In view of this recent government initiative, we have attempted to measure the potential work capacity of old workers to alleviate the adverse effects of aging and population decline on Japan's economic growth. To facilitate this numerical exercise by following up on our earlier study (Matsukura et al. 2018), we have attempted to quantify the potential work capacity in Japan in terms of health status among those aged 50 and over, by pooling all the observations from the first to the fifth waves (i.e., 2007, 2009, 2011, 2013, and 2015) of the survey called the Japanese Study of Aging and Retirement (JSTAR).14 In our earlier work (Matsukura et al. 2018), we covered only the first three waves of JSTAR. In the present study, we first estimate the relationship between health and employment for men and women aged 50–59 and use the estimated result, along with the actual characteristics of old people (aged 60–79), to simulate the latter's capacity to work based on their health. We then attempt to link the estimated statistical results derived from JSTAR to the system of NTA to quantify to what extent the economic support ratio would be enhanced through utilization of the untapped work capacity among old workers (aged 60–79).

In our analysis, we have not included a number of factors affecting the decision of labor supply (e.g., wages), but focused on the health disability to examine to what extent the labor supply of the elderly is limited. We have employed a linear probability model to regress the binary variable of employment, which is equal to 1 if the individual is in the labor force (both employed and unemployed) and 0 if the individual is out of the labor force, on the following health-related explanatory variables: (i) dummy variables for self-reported health status (five-point scale); (ii) the incidence of limitations on instrumental activities of daily living; (iii) the Center for Epidemiologic Studies Depression Scale;15 (iv) the Nagi physical ability index;16 (v) limitations in sensory organs (eyesight, hearing, and chewing);17 and (vi) individual attributes such as sex, educational attainment, and marital status. In addition, dummy variables for each municipality and for survey years have been included.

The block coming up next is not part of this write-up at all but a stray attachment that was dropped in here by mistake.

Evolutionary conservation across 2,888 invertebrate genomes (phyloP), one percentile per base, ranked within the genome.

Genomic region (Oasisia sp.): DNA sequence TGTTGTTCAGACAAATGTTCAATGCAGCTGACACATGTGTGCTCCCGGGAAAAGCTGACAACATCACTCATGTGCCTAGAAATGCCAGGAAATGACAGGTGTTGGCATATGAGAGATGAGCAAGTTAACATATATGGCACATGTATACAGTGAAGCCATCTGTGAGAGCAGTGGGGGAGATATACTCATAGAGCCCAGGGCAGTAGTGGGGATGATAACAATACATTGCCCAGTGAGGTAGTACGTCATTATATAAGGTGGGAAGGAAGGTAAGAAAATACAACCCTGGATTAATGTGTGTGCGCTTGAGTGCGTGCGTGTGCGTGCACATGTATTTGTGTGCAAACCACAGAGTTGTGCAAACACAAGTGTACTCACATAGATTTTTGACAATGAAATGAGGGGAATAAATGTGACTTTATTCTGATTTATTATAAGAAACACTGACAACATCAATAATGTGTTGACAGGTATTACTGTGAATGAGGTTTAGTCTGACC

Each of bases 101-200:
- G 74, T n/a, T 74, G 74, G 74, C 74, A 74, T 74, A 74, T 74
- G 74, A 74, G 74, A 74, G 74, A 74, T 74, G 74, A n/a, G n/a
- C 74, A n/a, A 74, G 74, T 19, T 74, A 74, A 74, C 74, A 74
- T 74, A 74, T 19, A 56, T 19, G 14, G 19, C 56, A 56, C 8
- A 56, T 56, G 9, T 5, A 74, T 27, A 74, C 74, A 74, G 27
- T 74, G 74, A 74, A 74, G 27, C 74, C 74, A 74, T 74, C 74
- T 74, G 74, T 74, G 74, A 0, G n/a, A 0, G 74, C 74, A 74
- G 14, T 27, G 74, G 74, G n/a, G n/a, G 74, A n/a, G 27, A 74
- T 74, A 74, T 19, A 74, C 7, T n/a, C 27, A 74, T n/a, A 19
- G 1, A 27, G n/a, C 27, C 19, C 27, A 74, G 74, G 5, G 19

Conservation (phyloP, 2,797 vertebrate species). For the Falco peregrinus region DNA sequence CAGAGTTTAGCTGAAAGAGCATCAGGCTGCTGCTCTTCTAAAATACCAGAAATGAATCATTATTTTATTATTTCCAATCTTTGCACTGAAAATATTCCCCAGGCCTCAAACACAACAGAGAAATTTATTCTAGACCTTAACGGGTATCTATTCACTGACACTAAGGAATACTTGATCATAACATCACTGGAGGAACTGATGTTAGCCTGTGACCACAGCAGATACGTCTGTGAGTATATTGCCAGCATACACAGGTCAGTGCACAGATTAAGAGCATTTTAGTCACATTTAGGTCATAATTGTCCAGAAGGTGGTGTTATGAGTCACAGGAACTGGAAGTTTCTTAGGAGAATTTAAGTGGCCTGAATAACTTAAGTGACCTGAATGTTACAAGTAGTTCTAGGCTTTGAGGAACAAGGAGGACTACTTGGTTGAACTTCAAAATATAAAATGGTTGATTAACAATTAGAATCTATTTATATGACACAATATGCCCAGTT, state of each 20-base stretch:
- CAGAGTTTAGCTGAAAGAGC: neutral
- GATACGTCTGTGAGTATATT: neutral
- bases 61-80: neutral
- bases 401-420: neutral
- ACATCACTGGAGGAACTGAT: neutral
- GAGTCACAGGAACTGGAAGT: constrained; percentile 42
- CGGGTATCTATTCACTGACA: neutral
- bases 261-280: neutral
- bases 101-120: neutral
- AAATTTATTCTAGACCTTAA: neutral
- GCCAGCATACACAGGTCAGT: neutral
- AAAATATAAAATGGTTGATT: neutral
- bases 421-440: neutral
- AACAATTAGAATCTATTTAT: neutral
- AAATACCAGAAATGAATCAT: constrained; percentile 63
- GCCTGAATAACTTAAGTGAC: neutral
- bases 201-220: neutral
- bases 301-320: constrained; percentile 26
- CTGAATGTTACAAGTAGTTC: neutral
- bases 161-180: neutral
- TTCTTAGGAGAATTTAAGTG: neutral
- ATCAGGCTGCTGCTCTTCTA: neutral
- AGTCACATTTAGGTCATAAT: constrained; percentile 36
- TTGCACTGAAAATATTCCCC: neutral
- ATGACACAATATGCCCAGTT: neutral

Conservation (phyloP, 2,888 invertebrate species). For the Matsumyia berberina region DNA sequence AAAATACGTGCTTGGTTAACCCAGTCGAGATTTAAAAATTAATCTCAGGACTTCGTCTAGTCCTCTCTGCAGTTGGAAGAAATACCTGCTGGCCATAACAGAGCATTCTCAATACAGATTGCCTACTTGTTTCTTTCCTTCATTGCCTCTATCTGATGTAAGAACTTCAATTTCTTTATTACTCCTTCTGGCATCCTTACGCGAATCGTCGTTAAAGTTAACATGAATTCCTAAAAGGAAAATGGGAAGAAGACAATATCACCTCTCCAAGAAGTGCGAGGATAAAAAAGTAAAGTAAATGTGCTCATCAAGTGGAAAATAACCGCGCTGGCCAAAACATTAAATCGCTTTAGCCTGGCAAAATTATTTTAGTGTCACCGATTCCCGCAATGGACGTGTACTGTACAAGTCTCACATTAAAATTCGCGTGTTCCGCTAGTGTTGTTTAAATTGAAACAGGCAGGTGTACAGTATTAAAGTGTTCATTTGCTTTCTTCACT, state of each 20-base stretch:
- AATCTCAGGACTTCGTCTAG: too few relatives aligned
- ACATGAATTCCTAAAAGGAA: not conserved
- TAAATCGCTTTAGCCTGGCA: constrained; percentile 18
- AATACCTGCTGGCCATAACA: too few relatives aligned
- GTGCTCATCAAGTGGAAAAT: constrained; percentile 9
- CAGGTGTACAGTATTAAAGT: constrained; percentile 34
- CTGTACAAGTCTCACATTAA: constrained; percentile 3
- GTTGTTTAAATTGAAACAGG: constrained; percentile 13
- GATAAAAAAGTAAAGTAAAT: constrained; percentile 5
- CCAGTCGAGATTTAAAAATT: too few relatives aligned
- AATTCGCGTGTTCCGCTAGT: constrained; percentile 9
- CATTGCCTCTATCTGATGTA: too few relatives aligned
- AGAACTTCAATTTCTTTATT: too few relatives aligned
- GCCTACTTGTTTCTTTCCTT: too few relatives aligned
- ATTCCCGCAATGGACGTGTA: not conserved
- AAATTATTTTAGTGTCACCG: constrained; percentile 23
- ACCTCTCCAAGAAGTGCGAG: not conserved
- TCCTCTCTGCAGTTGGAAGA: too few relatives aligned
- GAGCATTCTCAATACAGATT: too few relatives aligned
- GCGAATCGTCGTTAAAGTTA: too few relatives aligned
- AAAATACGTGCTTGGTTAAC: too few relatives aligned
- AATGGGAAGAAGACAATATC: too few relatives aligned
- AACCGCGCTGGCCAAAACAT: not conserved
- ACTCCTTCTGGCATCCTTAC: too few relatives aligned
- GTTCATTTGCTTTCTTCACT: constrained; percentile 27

The estimated regression results are summarized in Table 5. By utilizing these results, we have simulated the untapped work capacity for Japanese older adults aged 60–79. We have used the estimated coefficient to compute predicted values for each individual in JSTAR and averaged them by each age. The “untapped work capacity” is defined as a slack between the actual and the predicted employment probability. Figure 15 shows that the estimated untapped work capacity, marked in gray, increases with age. The untapped work capacity in Japan is estimated to amount to 4.12 million for persons aged 60–79.
Table 5.

Estimated Regression Results (Dependent variable: 1 = in the labor force, 0 otherwise)

Explanatory VariablesCoefficientT-valueExplanatory VariablesCoefficientT-value